1940s and early 1950s[edit]

The Broadway then hosted long-running musicals that had transferred from other theaters,[93] beginning with Rodgers and Hart's Too Many Girls in April 1940.[94] To raise money for British soldiers during World War II, Walt Disney showed his feature film Fantasia in November 1940;[95][96] it was the first Disney film rendered in Fantasound, an early stereo system.[97] This was followed in 1942 by the Irving Berlin musical This Is The Army;[98][99] a season of productions from the New Opera Company;[100] and a transfer of the comedy My Sister Eileen.[101] In 1943, the Broadway hosted the musical Lady in the Dark,[102][103] the operetta The Student Prince,[104][105] and performances by the San Carlo Opera Company in repertory.[93][106] The same year, theatrical operator Michael Todd reneged on a plan to lease the Broadway,[107][108] and the Yaw Theatre Corporation took over the theater.[109][110] The Shubert family's Trebuhs Realty Company acquired the Broadway in July 1943.[109] That December, Billy Rose brought his operetta Carmen Jones to the Broadway Theatre;[111] it ran for 503 performances.[112][113]

The play The Tempest[114][115] and the musical Memphis Bound! had brief runs in 1945,[116][117] followed by a transfer of Up in Central Park that June,[93][118] which lasted nine months.[119] In mid-1946, the Shuberts acquired the 25-foot-wide (7.6 m) plot at the corner of Broadway and 53rd Street; the theater building had already been extended into the corner lot, but that part of the theater had previously been leased from the landowner.[120][121] Also in 1946, the Broadway hosted transfers of the operetta Song of Norway[122][123] and the play A Flag Is Born;[124] a season of ballet;[125] and Duke Ellington and John La Touche's musical Beggar's Holiday.[126][127]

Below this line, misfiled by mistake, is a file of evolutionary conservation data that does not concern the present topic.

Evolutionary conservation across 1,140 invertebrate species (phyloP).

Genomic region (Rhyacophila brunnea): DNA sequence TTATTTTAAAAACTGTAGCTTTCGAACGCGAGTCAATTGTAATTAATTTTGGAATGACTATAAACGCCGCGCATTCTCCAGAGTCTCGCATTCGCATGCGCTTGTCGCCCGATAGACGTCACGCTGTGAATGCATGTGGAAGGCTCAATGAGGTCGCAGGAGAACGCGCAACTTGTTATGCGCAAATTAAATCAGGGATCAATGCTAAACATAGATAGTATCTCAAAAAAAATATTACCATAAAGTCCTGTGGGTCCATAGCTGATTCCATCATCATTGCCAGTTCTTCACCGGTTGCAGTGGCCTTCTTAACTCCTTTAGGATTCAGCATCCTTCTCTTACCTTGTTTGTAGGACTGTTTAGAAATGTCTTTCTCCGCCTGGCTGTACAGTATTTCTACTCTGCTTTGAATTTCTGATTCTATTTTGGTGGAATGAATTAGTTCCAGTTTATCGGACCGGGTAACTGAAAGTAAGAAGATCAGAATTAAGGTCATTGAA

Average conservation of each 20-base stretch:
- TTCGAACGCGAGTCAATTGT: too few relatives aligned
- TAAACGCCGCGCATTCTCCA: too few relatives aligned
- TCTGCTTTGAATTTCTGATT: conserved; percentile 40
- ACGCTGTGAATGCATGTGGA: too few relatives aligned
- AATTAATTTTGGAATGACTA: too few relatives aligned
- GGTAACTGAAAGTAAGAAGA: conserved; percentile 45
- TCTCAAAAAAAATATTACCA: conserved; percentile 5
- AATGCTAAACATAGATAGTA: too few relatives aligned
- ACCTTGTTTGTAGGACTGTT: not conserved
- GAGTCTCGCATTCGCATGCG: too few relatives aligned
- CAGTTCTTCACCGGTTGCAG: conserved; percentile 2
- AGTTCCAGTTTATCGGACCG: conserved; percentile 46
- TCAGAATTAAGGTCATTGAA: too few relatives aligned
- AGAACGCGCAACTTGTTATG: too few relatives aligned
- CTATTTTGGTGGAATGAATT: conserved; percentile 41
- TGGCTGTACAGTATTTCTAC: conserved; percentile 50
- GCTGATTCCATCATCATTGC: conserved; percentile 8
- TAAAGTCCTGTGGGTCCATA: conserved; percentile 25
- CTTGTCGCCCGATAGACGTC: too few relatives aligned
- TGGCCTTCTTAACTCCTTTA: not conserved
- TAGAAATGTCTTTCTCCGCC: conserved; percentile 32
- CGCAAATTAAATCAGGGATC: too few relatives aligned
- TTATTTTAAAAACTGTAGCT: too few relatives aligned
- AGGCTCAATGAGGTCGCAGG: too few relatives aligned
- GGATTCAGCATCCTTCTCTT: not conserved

After Beggar's Holiday closed in March 1947,[128] United Artists leased the Broadway as a movie theater,[129] paying $5,000 a week for one year.[130] The first film UA screened at the theater was Charlie Chaplin's Monsieur Verdoux that April.[131] The Broadway Theatre was unprofitable and closed in July 1947 due to lack of films,[130] but it reopened in September for the New York premiere of the banned film The Outlaw starring Jane Russell.[130][132] The Cradle Will Rock relocated to the Broadway in early 1948,[133] followed the same year by a limited repertory engagement by the Habimah Players,[134][135] a three-week concert series,[136] and a transfer of High Button Shoes.[137][138] The Spanish revue Cabalgata opened at the theater in July 1949,[139] running for three months.[140]